Once you’ve seen Anchorage and the surrounding area, you might have your sights set on elsewhere in Alaska. The southern city of Seward is another excellent place to base yourself for a few days. There are so many things to do in Seward, I can’t wait to share them with you!
We spent two nights in Seward, but could easily have stayed longer!
Located on the Kenai Peninsula (here’s a blog post on the best things to do on the Kenai Peninsula), Seward is situated in Resurrection Bay’s inner area. Resurrection Bay is a famous fjord with some of the most epic views in the state.
It is also in a prime location to enjoy Exit Glacier and the other natural phenomena in southern Alaska – and is home to wildlife like seals and puffins!
The city of Seward is named after William Seward, who was the US Secretary of State who negotiated the Alaska Purchase in 1867. Until then, Alaska was part of Russia! The city was founded in 1903 as the southern terminus of the Alaska railroad. It’s a young city, but there are certainly plenty of things to do in Seward!
If you’re planning a trip to Seward, you might have a few questions. You might be wondering how to get to the city, how to travel around the area, what there is to do, where to eat and where to stay in Seward.
In this guide, we’ll cover all of that- and more!
How to get to Seward
Most people visit Seward as part of a road trip around Alaska. The scenic Seward Highway connects the city with Anchorage, where there is a main airport with flights to various destinations in the US and Canada.
However, if you don’t have a vehicle, and don’t want to rent one, you could think about taking the scenic train from Anchorage. It takes about 4 hours 20 minutes, and leaves every morning.
There is also a bus which is the most budget-friendly option and takes about 3 hours.
We rented a car through Thrifty Alaska and road-tripped all over Alaska! I have a blog post with our full Alaska itinerary here!
Also, you can use promo code 101247 through September 2022 for 10% off your Thrifty car rental!!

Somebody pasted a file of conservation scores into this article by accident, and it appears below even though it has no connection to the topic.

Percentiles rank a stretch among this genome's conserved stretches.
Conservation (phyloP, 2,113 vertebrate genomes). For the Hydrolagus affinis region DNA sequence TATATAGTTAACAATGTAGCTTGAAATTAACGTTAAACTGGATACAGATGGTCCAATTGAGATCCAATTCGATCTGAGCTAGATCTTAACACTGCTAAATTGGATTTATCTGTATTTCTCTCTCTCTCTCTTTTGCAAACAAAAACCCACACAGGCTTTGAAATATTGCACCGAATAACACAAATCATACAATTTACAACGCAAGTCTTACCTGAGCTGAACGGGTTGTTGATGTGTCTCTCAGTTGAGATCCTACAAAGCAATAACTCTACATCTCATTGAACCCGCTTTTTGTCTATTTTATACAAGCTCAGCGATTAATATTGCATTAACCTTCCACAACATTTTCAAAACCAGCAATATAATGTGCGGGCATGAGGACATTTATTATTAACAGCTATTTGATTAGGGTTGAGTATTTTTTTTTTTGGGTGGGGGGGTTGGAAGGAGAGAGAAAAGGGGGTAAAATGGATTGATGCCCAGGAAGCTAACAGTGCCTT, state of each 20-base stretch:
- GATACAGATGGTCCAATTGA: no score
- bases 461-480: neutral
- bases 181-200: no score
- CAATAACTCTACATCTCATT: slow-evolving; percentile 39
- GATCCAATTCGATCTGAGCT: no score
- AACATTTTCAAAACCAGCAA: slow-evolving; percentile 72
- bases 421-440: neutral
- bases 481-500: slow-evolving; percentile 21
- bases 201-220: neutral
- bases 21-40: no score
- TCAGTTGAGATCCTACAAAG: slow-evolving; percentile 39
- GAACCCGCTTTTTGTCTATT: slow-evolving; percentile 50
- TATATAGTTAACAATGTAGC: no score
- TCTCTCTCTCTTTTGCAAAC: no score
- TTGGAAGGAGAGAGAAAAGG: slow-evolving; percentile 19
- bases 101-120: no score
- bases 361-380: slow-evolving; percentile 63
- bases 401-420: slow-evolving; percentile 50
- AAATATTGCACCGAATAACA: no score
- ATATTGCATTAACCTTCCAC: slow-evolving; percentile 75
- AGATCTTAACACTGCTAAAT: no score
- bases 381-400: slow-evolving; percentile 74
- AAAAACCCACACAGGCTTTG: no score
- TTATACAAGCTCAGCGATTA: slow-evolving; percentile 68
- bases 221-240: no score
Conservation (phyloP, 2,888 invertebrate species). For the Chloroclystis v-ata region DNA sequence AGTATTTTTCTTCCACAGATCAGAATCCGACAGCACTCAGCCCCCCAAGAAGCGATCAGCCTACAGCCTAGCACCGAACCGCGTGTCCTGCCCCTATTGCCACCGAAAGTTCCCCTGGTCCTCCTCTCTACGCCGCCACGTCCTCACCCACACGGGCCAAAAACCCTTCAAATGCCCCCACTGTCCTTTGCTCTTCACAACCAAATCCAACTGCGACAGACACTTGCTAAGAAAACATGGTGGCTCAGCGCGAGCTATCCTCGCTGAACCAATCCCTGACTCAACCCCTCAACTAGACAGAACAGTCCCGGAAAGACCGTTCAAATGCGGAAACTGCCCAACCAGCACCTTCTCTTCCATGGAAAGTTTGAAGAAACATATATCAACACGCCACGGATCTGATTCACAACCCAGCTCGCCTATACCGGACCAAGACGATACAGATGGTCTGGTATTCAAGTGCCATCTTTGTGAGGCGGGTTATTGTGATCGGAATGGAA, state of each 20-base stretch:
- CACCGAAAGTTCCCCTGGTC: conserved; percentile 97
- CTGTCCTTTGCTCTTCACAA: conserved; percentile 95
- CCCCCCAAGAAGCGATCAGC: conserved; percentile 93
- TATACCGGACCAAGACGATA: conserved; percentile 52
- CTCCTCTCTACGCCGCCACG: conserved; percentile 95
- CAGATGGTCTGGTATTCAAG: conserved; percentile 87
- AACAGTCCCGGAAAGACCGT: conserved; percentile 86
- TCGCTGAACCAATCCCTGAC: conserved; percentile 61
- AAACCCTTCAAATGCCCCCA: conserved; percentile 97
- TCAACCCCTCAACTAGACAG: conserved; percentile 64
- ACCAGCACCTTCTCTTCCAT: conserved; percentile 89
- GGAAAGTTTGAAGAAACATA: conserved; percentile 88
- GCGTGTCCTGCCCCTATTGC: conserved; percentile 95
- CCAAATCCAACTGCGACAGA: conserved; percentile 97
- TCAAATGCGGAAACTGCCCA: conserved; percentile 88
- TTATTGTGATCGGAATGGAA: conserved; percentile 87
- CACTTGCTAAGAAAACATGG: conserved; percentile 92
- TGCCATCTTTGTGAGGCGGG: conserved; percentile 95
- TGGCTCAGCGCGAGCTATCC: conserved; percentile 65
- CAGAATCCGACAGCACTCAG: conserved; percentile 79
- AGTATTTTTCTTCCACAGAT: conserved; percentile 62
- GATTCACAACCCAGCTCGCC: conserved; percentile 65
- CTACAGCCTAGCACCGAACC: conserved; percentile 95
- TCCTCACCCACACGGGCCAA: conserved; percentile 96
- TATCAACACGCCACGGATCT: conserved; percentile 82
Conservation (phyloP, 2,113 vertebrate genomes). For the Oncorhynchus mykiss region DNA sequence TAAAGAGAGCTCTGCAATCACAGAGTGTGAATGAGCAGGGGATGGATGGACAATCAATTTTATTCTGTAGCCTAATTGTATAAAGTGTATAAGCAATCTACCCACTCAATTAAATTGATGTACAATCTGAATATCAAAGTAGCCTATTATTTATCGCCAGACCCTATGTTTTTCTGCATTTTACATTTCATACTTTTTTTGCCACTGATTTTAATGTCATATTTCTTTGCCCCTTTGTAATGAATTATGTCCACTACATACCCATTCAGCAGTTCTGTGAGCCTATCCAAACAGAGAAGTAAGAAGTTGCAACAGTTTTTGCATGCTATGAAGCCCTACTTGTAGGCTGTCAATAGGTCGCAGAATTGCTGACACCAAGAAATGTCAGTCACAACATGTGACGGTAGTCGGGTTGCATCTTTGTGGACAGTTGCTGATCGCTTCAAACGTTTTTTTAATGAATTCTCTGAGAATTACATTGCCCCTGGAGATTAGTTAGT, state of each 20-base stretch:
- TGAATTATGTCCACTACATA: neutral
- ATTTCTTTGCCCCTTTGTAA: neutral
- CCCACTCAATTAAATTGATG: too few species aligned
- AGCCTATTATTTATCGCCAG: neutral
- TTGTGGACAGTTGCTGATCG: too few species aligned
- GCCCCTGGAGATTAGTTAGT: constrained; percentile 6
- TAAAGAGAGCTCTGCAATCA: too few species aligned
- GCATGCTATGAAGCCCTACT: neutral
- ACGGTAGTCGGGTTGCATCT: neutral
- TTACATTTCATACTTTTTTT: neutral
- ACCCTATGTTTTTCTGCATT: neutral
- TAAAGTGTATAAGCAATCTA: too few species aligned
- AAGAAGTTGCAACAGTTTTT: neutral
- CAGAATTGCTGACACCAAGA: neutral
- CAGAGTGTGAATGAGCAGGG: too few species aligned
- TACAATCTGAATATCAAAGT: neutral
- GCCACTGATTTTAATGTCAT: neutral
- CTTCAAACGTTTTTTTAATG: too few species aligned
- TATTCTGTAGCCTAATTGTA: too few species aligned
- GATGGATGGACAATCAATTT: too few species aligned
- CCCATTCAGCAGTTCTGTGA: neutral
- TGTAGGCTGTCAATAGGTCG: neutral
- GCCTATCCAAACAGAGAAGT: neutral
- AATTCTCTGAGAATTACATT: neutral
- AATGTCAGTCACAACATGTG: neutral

How to get around Seward
Seward is a walkable city, and locals and tourists alike find one of the best ways to explore being their own two feet.
However, there are some other options if you don’t want to walk.
- During the summer, the Summer Shuttle Bus operates. It runs from the cruise ship dock to the Alaska SeaLife Center and returns, taking about half an hour.
- There is a Hertz car rental office, where you can rent a car to drive around – and even drop it off in Anchorage, if you are heading there after.
- The Seward Bike Shop rents bikes by the hour or by the day.
- There are also a few taxi firms.
- If you book on a tour, transport will often be included.
When to visit Seward
Due to its southern location and the fact that it is on the coast, Seward is a lot milder than other Alaska locations.
This makes the city feasible to visit any time of year. In the summer, temperatures reach a maximum of around 63 degrees, and the day temperature usually hovers around freezing in the winter.
There usually is snow in the winter, but certainly not the same amount as there is further north!
That being said, Seward is definitely more active in the summer. More places are open, the days are longer, and the weather is milder. You’ll also be able to do more tours and activities, like kayaking, stand up paddleboarding, and driving to Exit Glacier.
Maybe try to avoid Seward in the peak season, when the town is jam-packed and prices are hiked up, but any time in the summer out of school holidays is ideal.
18 Things to do in Seward
Without further ado, here are the 18 best things to do in Seward, Alaska!